What is an SSL Certificate?
An SSL (Secure Sockets Layer) certificate is a bit of code on your web server that provides security for online communications by creating an encrypted connection between your web server and your visitors' web browser.
The SSL certificate has two specific functions:
1. Authentication and Verification: The SSL certificate has information about the authenticity of certain details regarding the identity of a person, business or website, which it will display to visitors on your website when they click on the browser's padlock symbol or trust mark. The vetting criteria used by Certificate Authorities to determine if an SSL certificate should be issued is most stringent with an Extended Validation (EV) SSL certificate; making it the most trusted SSL certificate available.
2. Data Encryption: The SSL certificate also enables encryption, which means that the sensitive information exchanged via the website cannot be intercepted and read by anyone other than the intended recipient. It's kind of like sealing a letter in an envelope before sending it through the mail.
An SSL certificate is only reliable when issued by a trusted Certificate Authority (CA). A CA builds its reputation by following very strict rules and policies about who may or may not receive an SSL certificate. An SSL certificate from a trusted CA leads to a higher degree of trust by your customers, clients, or partners.
How Do I Know That a Site Has a Valid SSL Certificate?
There are several ways that visitors can tell if a website has a valid SSL certificate and that their transactions are being encrypted.
1. A standard website without SSL security displays "http:// " before the website address in the browser address bar. This moniker stands for "Hypertext Transfer Protocol," and is the conventional way to transmit information over the Internet.
However, a website that is secured with a SSL certificate will display "https://" before the address. This stands for "Secure HTTP."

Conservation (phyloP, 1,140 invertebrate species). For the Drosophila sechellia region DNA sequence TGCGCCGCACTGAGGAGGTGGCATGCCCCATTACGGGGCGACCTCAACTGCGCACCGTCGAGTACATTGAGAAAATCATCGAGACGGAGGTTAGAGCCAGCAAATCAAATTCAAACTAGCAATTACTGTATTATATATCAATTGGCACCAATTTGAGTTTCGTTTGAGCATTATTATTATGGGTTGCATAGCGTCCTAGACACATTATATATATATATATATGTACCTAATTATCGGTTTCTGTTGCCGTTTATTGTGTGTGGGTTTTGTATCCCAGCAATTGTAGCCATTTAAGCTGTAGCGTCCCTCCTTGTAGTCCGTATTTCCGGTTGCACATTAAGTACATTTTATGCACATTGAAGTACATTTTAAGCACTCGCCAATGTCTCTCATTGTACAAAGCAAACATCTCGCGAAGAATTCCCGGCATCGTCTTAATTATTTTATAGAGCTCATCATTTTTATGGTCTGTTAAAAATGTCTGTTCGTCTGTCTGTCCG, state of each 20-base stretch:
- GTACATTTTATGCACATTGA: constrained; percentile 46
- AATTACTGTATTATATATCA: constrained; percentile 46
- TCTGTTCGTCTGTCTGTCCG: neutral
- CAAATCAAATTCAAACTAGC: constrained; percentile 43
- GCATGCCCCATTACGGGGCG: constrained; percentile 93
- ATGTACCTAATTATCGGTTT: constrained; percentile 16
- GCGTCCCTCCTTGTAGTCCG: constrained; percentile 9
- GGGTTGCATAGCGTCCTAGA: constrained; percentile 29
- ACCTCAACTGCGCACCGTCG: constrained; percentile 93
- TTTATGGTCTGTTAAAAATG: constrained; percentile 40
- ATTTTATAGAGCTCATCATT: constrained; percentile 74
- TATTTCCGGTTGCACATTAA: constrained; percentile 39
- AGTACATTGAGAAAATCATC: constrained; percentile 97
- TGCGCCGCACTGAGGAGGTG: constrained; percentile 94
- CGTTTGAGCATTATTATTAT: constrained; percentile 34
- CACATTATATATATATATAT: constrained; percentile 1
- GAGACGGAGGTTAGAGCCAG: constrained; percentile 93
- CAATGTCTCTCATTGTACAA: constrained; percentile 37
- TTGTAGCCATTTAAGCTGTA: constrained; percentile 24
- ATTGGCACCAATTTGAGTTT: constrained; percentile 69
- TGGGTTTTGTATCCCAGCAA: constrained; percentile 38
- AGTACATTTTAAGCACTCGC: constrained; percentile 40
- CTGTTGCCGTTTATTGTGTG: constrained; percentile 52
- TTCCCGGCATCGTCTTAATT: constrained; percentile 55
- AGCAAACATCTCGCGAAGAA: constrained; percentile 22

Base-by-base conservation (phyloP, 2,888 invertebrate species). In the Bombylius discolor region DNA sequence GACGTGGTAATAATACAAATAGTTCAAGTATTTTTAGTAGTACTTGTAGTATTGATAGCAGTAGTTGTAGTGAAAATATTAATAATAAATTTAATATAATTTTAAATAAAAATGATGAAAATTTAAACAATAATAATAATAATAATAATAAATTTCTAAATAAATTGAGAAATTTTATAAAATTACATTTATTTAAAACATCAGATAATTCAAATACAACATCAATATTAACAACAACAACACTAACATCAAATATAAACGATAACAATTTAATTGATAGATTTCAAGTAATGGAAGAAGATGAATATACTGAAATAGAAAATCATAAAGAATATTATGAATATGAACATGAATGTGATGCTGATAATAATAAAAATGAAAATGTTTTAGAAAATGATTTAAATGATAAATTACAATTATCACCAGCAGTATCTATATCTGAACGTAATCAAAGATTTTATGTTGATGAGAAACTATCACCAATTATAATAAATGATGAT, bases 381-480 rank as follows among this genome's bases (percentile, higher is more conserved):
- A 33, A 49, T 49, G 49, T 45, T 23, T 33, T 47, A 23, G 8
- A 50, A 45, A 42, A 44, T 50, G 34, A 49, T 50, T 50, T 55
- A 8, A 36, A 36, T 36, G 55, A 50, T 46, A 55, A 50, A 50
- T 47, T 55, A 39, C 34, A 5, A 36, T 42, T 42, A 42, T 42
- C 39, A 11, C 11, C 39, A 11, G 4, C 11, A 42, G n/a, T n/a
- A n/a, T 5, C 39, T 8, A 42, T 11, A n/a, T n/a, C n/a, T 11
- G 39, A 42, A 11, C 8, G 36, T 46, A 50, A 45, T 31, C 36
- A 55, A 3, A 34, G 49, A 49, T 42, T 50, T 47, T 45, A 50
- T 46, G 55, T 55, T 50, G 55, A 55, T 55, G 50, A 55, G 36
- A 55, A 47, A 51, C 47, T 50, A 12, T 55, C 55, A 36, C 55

2. You will also see a padlock symbol on the top or bottom of the Internet browser (depending on which browser you are using).
3. Often, you will also notice a trust mark displayed on the website itself. Examples are the Norton™ Secured Seal, the Thawte Trusted Seal, and the GeoTrust True Site Seal. When you click on the seal or the padlock symbol, it will display details of the certificate with all the company information as verified and authenticated by the CA.
4. If the website is utilizing Extended Validation SSL (EV), the authenticated organization name is prominently displayed and the address bar turns green. If the information does not match, or the certificate has expired, the browser displays an error message or warning.
Where Would I Use an SSL Certificate?
- The short answer is that you should use an SSL certificate anywhere that you wish to transmit information securely. Here are some examples:
- Securing communication between your website and your customer's Internet browser
- Securing internal communications on your corporate intranet
- Securing email communications sent to and from your network (or private email address)
- Securing information between servers (both internal and external)
- Securing information sent and received via mobile devices
Encryption Protects Data During Transmission
In the same way that you lock and unlock doors using a key, encryption makes use of keys to lock and unlock your information. Unless you have the right key, you will not be able to "open" the information.
Each SSL session consists of two keys:
- The public key is used to encrypt (scramble) the information.
- The private key is used to decrypt (un-scramble) the information and restore it to its original format so that it can be read.
When a web browser points to a secured domain, a level of encryption is established based on the type of SSL Certificate as well as the client web browser, operating system and host server's capabilities. That is why SSL Certificates feature a range of encryption levels up to 256-bit.
Strong encryption, at 128 bits, can calculate 288 times as many combinations as 40-bit encryption. That's over a trillion times stronger. To enable strong encryption for the most site visitors, choose an SSL Certificate that enables 128-bit minimum encryption for 99.9 percent of website visitors.
Follow a Secured Transaction, Step by Step
1. When a browser encounters SSL, the following steps occur:
2. A browser attempts to connect to a website secured with SSL.
3. The browser requests that the web server identify itself.
4. The server sends the browser a copy of its SSL Certificate.
5. The browser checks whether it trusts the SSL Certificate. If so, it sends a message to the server.
6. The server sends back a digitally signed acknowledgement to start an SSL encrypted session.
Encrypted data is shared between the browser and the server.
Trust Seals Show the World That You're Secure
A trust seal is a logo that you display on your website to verify that you have been validated by a particular certificate provider and are using their SSL certificate to secure your site. Examples of trust seals are:
Trust seals are most effective on pages where customers are about to enter their personal information, such as a shopping cart page. They can also be displayed on every page to help build customer confidence.
Examples of effective trust seal placement:
1. Your Home Page
Make it easy for customers to trust you by posting the trust seal near the top of your home page where visitors will see it without scrolling.
2. Next to Action Buttons